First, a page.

Serial car thief blamed for police death in Seattle crash
The Associated Press
SEATTLE -- A serial car thief with a history of violence has been blamed for a crash in which he and a newly hired Seattle police officer died.
With 20 felony convictions and a number of attempts to run down officers, one of whom shot and wounded him, Neal Ryan Kelley, 35, of Seattle, should never have out of prison, police said Monday following the death of Kelley and Officer Elizabeth Mary "Beth" Nowak, 30.
"There's no way that this individual should've been on the streets of Seattle, no way he should've been in a stolen car and no way he should've caused this accident," police Sgt. Deanna M. Nollette said.
Nowak, recently hired after five years on the police force in Racine, Wis., was the second rookie officer in Seattle to die in a traffic accident in three months.
She was on her way to work when her BMW sedan was broadsided early Monday morning by a stolen Honda Accord that ran a red light with its lights. She and Kelley died at the scene.
On Aug. 13, Officer Joselito "Lito" Barber, 26, who had been on the job two months, was killed when his cruiser was broadsided by a GMC Yukon that, according to investigators, ran a red light at about 80 mph.
The driver of the sport utility vehicle, Mary Jane Rivas, 31, has been charged with vehicular homicide and cocaine possession.
"It's a shock," said Sgt. Richard F. O'Neill, president of the Seattle Police Officers' Guild. "Three months to the day from Joselito - and the similarities are just eerie."
Nowak, originally from Milwaukee, had served with the Air Force in Iraq and was looking for more advancement opportunity on a larger police force, friends and relatives said.
"She was just a very well-liked officer," Racine police Sgt. Steve Madsen said. "We're a small department, so we're very close-knit."
Less than two weeks into her first patrol beat in Seattle, "she was happy with the job (but) she was still very homesick," said Cheryl Nowak, her older sister.
Tests on Kelley's body for alcohol and other drugs were pending. He was being sought on an arrest warrant for probation violation, but police said he was not being pursued at the time of the crash.
His record of car thefts dates back to at least 1993.
On Jan. 30, 1999, records show, Kelley tried to elude police by flicking off his headlights and turning against one-way traffic downtown, finally hitting a car and crashing into a fire station.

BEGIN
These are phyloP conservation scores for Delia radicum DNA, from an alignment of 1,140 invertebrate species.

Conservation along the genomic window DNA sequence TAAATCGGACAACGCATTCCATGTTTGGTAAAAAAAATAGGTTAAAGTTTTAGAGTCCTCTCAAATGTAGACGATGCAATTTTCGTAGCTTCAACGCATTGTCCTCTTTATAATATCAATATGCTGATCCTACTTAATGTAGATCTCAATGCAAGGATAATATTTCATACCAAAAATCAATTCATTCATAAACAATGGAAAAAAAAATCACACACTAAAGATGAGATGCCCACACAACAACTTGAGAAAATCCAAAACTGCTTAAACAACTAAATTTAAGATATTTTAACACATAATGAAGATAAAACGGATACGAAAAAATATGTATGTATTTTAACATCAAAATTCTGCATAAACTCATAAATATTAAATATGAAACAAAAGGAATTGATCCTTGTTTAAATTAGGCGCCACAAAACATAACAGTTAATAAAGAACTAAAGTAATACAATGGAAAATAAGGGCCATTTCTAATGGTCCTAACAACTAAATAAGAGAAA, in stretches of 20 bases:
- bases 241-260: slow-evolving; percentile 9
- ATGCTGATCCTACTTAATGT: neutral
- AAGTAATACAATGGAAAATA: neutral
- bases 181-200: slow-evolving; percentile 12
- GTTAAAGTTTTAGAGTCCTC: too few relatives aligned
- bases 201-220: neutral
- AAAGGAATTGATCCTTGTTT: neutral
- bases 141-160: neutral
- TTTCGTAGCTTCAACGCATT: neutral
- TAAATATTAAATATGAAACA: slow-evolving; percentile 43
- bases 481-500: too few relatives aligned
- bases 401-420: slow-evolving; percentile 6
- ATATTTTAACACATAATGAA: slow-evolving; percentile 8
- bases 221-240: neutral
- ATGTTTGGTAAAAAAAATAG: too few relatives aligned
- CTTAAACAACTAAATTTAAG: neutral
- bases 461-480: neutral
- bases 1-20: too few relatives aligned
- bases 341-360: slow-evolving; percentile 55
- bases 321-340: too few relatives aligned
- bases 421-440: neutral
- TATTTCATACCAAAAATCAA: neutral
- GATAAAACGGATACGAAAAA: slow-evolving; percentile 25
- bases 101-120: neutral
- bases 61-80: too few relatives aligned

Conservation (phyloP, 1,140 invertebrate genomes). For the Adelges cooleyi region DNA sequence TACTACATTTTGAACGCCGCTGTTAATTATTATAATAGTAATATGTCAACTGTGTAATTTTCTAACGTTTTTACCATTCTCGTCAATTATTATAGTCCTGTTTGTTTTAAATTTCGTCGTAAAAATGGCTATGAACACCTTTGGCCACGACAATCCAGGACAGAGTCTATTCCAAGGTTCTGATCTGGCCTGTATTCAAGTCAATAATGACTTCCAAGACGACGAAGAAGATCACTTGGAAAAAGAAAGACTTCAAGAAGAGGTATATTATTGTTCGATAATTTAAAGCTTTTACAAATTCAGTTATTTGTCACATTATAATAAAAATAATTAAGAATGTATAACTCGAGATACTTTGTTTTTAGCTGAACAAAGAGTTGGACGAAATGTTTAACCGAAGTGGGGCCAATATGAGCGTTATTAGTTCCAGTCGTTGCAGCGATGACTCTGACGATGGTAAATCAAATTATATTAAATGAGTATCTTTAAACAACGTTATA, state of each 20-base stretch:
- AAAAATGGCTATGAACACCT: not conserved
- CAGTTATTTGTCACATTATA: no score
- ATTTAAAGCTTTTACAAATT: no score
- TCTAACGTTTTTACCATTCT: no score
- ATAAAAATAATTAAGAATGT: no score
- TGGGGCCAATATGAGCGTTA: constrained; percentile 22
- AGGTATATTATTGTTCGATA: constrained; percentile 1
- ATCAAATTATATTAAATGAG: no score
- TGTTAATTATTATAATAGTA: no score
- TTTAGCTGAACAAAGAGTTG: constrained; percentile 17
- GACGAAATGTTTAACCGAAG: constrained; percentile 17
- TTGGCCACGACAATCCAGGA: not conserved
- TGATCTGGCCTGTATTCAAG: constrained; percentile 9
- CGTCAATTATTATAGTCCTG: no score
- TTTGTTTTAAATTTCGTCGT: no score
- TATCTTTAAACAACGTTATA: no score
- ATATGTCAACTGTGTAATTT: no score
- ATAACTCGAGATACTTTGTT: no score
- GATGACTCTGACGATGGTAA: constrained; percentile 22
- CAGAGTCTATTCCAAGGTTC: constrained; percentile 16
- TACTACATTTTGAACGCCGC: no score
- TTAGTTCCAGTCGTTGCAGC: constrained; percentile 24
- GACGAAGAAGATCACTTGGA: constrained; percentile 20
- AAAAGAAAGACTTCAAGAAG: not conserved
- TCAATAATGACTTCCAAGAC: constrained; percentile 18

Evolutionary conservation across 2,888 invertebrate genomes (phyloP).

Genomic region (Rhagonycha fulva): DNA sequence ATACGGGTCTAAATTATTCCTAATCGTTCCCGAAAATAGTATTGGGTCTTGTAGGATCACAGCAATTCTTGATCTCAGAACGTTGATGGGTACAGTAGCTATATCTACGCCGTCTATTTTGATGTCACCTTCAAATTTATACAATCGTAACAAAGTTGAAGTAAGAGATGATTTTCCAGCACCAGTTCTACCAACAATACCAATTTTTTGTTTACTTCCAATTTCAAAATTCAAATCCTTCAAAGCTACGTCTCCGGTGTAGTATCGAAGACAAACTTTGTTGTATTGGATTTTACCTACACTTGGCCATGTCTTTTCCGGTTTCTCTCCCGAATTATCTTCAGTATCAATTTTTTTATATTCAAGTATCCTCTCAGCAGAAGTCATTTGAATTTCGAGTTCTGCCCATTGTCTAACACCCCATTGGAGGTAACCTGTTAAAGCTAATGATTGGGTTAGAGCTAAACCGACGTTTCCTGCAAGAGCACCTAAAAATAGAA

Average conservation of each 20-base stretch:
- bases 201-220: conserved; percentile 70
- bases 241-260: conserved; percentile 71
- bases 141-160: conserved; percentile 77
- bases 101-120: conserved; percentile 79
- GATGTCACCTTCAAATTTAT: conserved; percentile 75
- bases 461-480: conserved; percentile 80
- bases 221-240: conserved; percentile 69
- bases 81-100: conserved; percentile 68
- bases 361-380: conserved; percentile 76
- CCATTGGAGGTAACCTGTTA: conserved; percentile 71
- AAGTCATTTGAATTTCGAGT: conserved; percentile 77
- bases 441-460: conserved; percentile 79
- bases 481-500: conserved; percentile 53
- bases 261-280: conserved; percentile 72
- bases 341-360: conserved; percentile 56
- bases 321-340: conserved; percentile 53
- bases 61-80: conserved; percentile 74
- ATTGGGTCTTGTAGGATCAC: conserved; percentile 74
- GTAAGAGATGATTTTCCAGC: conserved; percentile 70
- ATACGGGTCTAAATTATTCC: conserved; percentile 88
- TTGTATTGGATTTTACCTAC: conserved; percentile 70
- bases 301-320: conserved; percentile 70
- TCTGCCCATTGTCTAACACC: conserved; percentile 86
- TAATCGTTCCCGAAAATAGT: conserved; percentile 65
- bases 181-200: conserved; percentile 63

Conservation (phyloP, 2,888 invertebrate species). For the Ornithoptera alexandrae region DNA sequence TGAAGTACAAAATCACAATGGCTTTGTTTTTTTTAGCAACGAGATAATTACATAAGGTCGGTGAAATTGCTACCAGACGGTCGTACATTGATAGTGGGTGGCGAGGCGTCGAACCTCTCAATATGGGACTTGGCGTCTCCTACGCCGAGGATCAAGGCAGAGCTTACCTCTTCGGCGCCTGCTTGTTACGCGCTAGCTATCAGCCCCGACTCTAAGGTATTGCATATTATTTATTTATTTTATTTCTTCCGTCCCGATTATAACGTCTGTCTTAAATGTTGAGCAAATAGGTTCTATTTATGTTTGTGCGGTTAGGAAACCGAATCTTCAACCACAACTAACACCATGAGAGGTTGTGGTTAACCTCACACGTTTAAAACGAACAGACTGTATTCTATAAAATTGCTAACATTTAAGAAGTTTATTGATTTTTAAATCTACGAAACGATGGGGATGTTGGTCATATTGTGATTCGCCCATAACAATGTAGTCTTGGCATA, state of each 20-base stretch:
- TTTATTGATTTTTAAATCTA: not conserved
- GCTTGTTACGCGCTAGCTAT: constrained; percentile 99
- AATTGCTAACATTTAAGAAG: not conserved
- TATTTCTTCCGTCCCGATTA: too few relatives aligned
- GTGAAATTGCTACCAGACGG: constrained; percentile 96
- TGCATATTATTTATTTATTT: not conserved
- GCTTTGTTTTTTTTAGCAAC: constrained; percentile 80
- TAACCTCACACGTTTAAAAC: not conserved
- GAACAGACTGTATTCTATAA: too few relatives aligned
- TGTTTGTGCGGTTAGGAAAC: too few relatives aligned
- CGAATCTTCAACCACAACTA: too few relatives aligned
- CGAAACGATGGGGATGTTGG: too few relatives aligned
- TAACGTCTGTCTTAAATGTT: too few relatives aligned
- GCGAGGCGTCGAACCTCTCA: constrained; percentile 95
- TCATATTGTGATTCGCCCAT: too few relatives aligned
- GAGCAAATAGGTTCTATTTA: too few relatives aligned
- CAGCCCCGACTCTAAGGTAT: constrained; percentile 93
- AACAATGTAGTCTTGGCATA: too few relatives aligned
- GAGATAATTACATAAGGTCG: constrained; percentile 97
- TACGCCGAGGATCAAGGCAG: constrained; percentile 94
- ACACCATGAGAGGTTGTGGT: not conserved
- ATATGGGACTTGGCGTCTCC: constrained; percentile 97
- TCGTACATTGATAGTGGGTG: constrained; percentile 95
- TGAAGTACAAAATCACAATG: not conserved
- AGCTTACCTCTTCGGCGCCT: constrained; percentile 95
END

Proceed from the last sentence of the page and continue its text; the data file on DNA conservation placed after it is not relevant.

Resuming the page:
In November 2002, Kelley was driving a stolen Honda Civic on Interstate 5 when a police officer saw him bump several cars and cause a collision. The officer gave chase, the Civic spun out and the officer reached into the car past a pregnant passenger to put the vehicle out of gear. In the ensuing struggle, the officer was dragged dangling from the passenger door as the vehicle rolled along the freeway and Kelley tried to flee on foot.
On Jan. 10, 2003, sheriff's deputies shot Kelley in the hand and shoulder after he tried to run them over in a stolen Dodge Durango after he crashed into a tree south of Seattle. According to court records, one deputy jumped onto the hood of the Durango to avoid being hit.
In late 2004 Kelley was sentenced to five years in a drug offender sentencing alternative program, splitting his time between incarceration and drug treatment in the community, and was credited with 572 days in the King County jail.
He was released from state custody in January and placed under community supervision, state Corrections Department spokeswoman Mary E. Christensen said.
Kelley was arrested July 26 for investigation into vehicle break-ins near Safeco Field and what police said were attempts to ram their patrol cars. Nollette said he reportedly told the arresting officers, "I guess I should have learned my lesson when county shot me."
He was released from jail Aug. 7, then failed to report to report to a community corrections officer, resulting in the arrest warrant.
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